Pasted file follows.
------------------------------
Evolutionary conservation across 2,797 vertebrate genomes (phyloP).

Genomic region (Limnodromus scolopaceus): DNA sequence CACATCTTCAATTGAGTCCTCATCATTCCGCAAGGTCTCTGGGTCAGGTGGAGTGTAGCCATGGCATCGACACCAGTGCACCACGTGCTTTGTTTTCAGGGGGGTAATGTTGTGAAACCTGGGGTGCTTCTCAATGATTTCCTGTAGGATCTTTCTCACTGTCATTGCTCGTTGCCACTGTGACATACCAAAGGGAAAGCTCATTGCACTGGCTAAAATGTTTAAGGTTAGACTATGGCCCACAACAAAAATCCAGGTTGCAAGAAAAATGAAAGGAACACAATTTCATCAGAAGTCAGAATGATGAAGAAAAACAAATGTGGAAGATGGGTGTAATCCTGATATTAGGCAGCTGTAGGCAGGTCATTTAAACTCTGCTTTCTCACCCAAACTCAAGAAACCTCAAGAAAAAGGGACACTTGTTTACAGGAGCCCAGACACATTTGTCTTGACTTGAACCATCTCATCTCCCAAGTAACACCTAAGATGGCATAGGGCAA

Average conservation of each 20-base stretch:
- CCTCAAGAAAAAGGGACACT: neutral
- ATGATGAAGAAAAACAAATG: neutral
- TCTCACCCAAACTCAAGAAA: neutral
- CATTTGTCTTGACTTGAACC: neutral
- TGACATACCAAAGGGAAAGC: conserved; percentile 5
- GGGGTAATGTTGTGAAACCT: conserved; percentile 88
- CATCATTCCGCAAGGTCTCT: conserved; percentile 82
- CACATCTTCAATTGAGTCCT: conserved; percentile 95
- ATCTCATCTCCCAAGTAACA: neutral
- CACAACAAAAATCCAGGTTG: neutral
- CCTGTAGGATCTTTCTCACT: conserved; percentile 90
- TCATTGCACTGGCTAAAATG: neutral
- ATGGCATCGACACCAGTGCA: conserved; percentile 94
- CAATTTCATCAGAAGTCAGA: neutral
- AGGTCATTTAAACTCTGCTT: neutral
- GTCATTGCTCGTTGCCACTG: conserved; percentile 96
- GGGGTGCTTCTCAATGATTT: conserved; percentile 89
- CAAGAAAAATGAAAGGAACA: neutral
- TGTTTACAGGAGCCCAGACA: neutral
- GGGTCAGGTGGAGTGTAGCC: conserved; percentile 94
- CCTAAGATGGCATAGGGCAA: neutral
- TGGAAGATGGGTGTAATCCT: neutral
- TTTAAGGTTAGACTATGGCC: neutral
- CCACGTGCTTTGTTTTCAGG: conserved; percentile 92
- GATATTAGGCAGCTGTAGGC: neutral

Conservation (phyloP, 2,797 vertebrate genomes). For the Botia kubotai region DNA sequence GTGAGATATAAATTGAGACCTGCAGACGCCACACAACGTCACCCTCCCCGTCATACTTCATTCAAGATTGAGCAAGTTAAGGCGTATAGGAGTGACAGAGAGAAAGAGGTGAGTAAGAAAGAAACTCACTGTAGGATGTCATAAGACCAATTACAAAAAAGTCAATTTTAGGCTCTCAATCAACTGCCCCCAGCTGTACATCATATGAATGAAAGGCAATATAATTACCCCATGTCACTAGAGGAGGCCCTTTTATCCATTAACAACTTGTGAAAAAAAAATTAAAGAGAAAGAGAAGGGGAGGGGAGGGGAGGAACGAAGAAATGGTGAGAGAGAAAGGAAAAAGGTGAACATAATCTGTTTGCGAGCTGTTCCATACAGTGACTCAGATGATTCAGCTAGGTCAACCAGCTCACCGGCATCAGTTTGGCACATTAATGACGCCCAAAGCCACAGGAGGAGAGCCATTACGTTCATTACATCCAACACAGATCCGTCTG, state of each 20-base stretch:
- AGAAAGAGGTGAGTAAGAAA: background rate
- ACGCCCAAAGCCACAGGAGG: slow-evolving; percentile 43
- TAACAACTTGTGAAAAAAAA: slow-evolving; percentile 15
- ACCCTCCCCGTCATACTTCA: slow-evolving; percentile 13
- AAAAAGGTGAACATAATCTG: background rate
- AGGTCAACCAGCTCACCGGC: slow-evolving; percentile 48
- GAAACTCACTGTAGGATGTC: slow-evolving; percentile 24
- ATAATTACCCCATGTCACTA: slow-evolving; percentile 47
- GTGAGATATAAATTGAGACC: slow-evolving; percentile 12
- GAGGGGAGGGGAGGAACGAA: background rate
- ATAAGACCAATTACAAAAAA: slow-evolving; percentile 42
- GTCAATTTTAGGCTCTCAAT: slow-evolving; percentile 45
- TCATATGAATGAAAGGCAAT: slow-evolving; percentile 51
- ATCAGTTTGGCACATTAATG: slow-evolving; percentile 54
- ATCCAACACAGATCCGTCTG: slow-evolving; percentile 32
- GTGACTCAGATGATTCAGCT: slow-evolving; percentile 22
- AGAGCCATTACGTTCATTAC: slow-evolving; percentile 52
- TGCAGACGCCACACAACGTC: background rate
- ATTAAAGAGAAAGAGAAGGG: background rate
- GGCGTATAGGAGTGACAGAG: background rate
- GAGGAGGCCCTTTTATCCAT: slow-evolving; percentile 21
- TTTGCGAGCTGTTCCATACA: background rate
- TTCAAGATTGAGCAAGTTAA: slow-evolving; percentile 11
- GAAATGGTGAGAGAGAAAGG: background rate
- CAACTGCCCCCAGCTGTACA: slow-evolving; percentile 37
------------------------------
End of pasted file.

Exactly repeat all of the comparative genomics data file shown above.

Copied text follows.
Evolutionary conservation across 2,797 vertebrate genomes (phyloP).

Genomic region (Limnodromus scolopaceus): DNA sequence CACATCTTCAATTGAGTCCTCATCATTCCGCAAGGTCTCTGGGTCAGGTGGAGTGTAGCCATGGCATCGACACCAGTGCACCACGTGCTTTGTTTTCAGGGGGGTAATGTTGTGAAACCTGGGGTGCTTCTCAATGATTTCCTGTAGGATCTTTCTCACTGTCATTGCTCGTTGCCACTGTGACATACCAAAGGGAAAGCTCATTGCACTGGCTAAAATGTTTAAGGTTAGACTATGGCCCACAACAAAAATCCAGGTTGCAAGAAAAATGAAAGGAACACAATTTCATCAGAAGTCAGAATGATGAAGAAAAACAAATGTGGAAGATGGGTGTAATCCTGATATTAGGCAGCTGTAGGCAGGTCATTTAAACTCTGCTTTCTCACCCAAACTCAAGAAACCTCAAGAAAAAGGGACACTTGTTTACAGGAGCCCAGACACATTTGTCTTGACTTGAACCATCTCATCTCCCAAGTAACACCTAAGATGGCATAGGGCAA

Average conservation of each 20-base stretch:
- CCTCAAGAAAAAGGGACACT: neutral
- ATGATGAAGAAAAACAAATG: neutral
- TCTCACCCAAACTCAAGAAA: neutral
- CATTTGTCTTGACTTGAACC: neutral
- TGACATACCAAAGGGAAAGC: conserved; percentile 5
- GGGGTAATGTTGTGAAACCT: conserved; percentile 88
- CATCATTCCGCAAGGTCTCT: conserved; percentile 82
- CACATCTTCAATTGAGTCCT: conserved; percentile 95
- ATCTCATCTCCCAAGTAACA: neutral
- CACAACAAAAATCCAGGTTG: neutral
- CCTGTAGGATCTTTCTCACT: conserved; percentile 90
- TCATTGCACTGGCTAAAATG: neutral
- ATGGCATCGACACCAGTGCA: conserved; percentile 94
- CAATTTCATCAGAAGTCAGA: neutral
- AGGTCATTTAAACTCTGCTT: neutral
- GTCATTGCTCGTTGCCACTG: conserved; percentile 96
- GGGGTGCTTCTCAATGATTT: conserved; percentile 89
- CAAGAAAAATGAAAGGAACA: neutral
- TGTTTACAGGAGCCCAGACA: neutral
- GGGTCAGGTGGAGTGTAGCC: conserved; percentile 94
- CCTAAGATGGCATAGGGCAA: neutral
- TGGAAGATGGGTGTAATCCT: neutral
- TTTAAGGTTAGACTATGGCC: neutral
- CCACGTGCTTTGTTTTCAGG: conserved; percentile 92
- GATATTAGGCAGCTGTAGGC: neutral

Conservation (phyloP, 2,797 vertebrate genomes). For the Botia kubotai region DNA sequence GTGAGATATAAATTGAGACCTGCAGACGCCACACAACGTCACCCTCCCCGTCATACTTCATTCAAGATTGAGCAAGTTAAGGCGTATAGGAGTGACAGAGAGAAAGAGGTGAGTAAGAAAGAAACTCACTGTAGGATGTCATAAGACCAATTACAAAAAAGTCAATTTTAGGCTCTCAATCAACTGCCCCCAGCTGTACATCATATGAATGAAAGGCAATATAATTACCCCATGTCACTAGAGGAGGCCCTTTTATCCATTAACAACTTGTGAAAAAAAAATTAAAGAGAAAGAGAAGGGGAGGGGAGGGGAGGAACGAAGAAATGGTGAGAGAGAAAGGAAAAAGGTGAACATAATCTGTTTGCGAGCTGTTCCATACAGTGACTCAGATGATTCAGCTAGGTCAACCAGCTCACCGGCATCAGTTTGGCACATTAATGACGCCCAAAGCCACAGGAGGAGAGCCATTACGTTCATTACATCCAACACAGATCCGTCTG, state of each 20-base stretch:
- AGAAAGAGGTGAGTAAGAAA: background rate
- ACGCCCAAAGCCACAGGAGG: slow-evolving; percentile 43
- TAACAACTTGTGAAAAAAAA: slow-evolving; percentile 15
- ACCCTCCCCGTCATACTTCA: slow-evolving; percentile 13
- AAAAAGGTGAACATAATCTG: background rate
- AGGTCAACCAGCTCACCGGC: slow-evolving; percentile 48
- GAAACTCACTGTAGGATGTC: slow-evolving; percentile 24
- ATAATTACCCCATGTCACTA: slow-evolving; percentile 47
- GTGAGATATAAATTGAGACC: slow-evolving; percentile 12
- GAGGGGAGGGGAGGAACGAA: background rate
- ATAAGACCAATTACAAAAAA: slow-evolving; percentile 42
- GTCAATTTTAGGCTCTCAAT: slow-evolving; percentile 45
- TCATATGAATGAAAGGCAAT: slow-evolving; percentile 51
- ATCAGTTTGGCACATTAATG: slow-evolving; percentile 54
- ATCCAACACAGATCCGTCTG: slow-evolving; percentile 32
- GTGACTCAGATGATTCAGCT: slow-evolving; percentile 22
- AGAGCCATTACGTTCATTAC: slow-evolving; percentile 52
- TGCAGACGCCACACAACGTC: background rate
- ATTAAAGAGAAAGAGAAGGG: background rate
- GGCGTATAGGAGTGACAGAG: background rate
- GAGGAGGCCCTTTTATCCAT: slow-evolving; percentile 21
- TTTGCGAGCTGTTCCATACA: background rate
- TTCAAGATTGAGCAAGTTAA: slow-evolving; percentile 11
- GAAATGGTGAGAGAGAAAGG: background rate
- CAACTGCCCCCAGCTGTACA: slow-evolving; percentile 37